Lectures

  • T 16 Jan — Introduction to Haskell
    In-class code

  • Th 18 Jan — Lists, algebraic data types & pattern matching
    In-class code

  • T 23 Jan — basic polymorphism, inference rules & propositional logic
    In-class code

  • Th 25 Jan — Propositional logic

  • T 31 Jan — Polymorphism and recursion patterns
    In-class code

  • Th 1 Feb — Folds
    In-class code

  • T 6 Feb — Currying, induction
    In-class code

  • Th 8 Feb — Structural induction

  • T 13 Feb — Untyped λ-calculus I (definitions)

  • Th 15 Feb — Untyped λ-calculus II (Turing-completeness)

Assignments

Weekly assignments will be posted here, and are due every Tuesday before the beginning of class.

Please submit assignments via this form.

Resources

Installation and coding environment

  • You can try using repl.it. I haven’t tried it, but it looks nice, and could be a convenient way to write and run Haskell code without having to install anything.

  • If you want to install Haskell on your computer, follow the instructions here to install the stack tool. You should then be able to run ghci using the command stack ghci. (You may have to run stack setup first.) Come ask for help if you are stuck.

  • If you have a favorite text editor it will probably work just fine for editing Haskell programs. If you use emacs I recommend installing Intero. Other editors commonly used with Haskell include Atom, TextMate, and Sublime Text.

Help/community

  • The #haskell IRC channel is a great place to get help. Strange as it may seem if you’ve spent time in other IRC channels, #haskell tends to be full of friendly, helpful people.

  • tryhaskell.org gives you a ghci session in your browser, and includes a very simple tutorial. It also features an interface to the #haskell IRC channel.

  • lpaste.net is a good place to paste programs you’re having trouble with in order to get help from people in #haskell.

  • Many people from the Haskell community are active on StackOverflow, which can be a good place to ask questions.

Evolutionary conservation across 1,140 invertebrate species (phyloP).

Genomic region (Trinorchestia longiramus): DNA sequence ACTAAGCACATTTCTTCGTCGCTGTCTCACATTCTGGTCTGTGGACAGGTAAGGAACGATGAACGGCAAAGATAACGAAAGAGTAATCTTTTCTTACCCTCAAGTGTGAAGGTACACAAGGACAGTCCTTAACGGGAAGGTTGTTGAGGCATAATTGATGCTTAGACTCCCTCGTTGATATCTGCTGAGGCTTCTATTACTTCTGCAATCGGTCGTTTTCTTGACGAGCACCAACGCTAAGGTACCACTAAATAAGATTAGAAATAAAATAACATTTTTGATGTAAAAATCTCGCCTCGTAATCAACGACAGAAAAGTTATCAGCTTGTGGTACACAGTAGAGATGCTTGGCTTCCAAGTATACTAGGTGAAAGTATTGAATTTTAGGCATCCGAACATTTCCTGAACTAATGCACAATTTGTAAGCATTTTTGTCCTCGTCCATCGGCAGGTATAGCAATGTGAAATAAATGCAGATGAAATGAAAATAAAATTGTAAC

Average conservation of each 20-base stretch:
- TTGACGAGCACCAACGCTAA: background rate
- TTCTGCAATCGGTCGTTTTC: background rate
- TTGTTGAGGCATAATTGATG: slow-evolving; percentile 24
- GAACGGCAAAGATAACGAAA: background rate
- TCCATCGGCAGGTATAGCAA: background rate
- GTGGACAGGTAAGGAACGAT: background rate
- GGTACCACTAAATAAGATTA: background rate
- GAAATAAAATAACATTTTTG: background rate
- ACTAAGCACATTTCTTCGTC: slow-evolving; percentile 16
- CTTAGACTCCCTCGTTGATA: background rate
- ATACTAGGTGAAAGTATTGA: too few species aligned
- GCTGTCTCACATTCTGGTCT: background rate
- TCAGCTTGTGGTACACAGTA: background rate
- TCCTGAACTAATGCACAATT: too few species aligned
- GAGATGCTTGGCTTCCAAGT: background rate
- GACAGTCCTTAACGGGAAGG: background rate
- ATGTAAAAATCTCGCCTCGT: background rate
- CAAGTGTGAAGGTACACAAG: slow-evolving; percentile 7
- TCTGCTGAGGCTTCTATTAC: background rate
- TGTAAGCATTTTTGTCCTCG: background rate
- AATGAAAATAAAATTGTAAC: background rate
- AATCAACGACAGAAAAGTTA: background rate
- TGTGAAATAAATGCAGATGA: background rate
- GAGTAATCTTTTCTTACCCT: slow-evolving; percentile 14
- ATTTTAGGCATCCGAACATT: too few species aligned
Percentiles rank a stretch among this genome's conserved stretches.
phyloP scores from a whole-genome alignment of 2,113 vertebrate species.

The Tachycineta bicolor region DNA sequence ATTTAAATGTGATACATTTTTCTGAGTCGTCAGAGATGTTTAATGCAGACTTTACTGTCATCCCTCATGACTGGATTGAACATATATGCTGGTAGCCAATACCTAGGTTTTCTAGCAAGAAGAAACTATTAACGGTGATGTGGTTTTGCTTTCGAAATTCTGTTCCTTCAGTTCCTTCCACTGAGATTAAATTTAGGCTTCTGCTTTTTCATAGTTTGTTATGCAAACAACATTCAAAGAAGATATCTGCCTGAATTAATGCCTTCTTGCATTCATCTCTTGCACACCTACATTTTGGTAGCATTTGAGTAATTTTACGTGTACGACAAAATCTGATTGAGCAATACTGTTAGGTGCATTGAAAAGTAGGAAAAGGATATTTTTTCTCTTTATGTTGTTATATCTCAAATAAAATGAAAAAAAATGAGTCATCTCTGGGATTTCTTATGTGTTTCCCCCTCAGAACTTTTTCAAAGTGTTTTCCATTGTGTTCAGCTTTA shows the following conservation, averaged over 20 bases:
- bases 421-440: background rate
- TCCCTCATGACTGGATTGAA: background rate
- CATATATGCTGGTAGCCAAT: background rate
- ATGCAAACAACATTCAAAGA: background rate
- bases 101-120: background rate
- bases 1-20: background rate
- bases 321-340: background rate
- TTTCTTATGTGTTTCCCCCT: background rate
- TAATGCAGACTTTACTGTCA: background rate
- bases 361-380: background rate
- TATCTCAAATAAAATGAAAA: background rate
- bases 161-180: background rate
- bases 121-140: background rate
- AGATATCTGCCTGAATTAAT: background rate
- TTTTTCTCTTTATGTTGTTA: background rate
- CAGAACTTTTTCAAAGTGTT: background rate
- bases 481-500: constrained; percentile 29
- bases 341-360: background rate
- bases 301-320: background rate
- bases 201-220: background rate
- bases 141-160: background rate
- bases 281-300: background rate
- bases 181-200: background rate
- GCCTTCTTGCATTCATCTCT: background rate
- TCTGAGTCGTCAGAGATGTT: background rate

• The Haskell-beginners mailing list is a good place to ask beginner-level questions.

  • The Haskell-cafe mailing list can also be a good place to ask questions, but is much higher-traffic.

  • The Haskell wiki has a list of frequently asked questions.

Reading

  • Graham Hutton’s Programming in Haskell is a required text for the class.

  • Haskell Programming from first principles is a book in progress which has been getting good reviews. An early access, electronic version is currently available for purchase.

  • The Typeclassopedia explains many of the type classes in the standard libraries (Functor, Applicative, Monad, Monoid, Arrow, Foldable, Traversable…).

  • The Haskell wikibook actually contains a substantial amount of well-written information; a great resource if you’re having trouble understanding a particular topic and want a different approach.

  • Learn You a Haskell for Great Good! is a whimsical Haskell tutorial with funny illustrations. Might be good as an extra reference though I disagree with many of the pedagogical choices it makes. Available for free online or in dead tree form.

  • The Haskell wiki is a huge grab-bag of all sorts of information, examples, explanations. The quality varies but it’s definitely a great resource.

  • Planet Haskell aggregates blog posts from the Haskell community.

  • There is a Haskell subreddit for aggregating Haskell-related websites, blog posts, and news.

Reference

  • Haskell standard library documentation.

  • A useful Haskell cheatsheet.

  • Hackage is a huge repository of Haskell packages. If it isn’t on Hackage, it doesn’t exist. Packages can be automatically downloaded and installed from Hackage using the cabal-install tool.

  • Looking for a function but don’t know what it’s called? Want to see the documentation for a particular function? Hoogle searches many standard libraries and can search either by name or by type.

  • Hayoo is another search engine for the Haskell documentation, which is much more complete (it searches all of Hackage).

  • If you really want the nitty-gritty details of the Haskell language standard, see the 2010 Haskell report.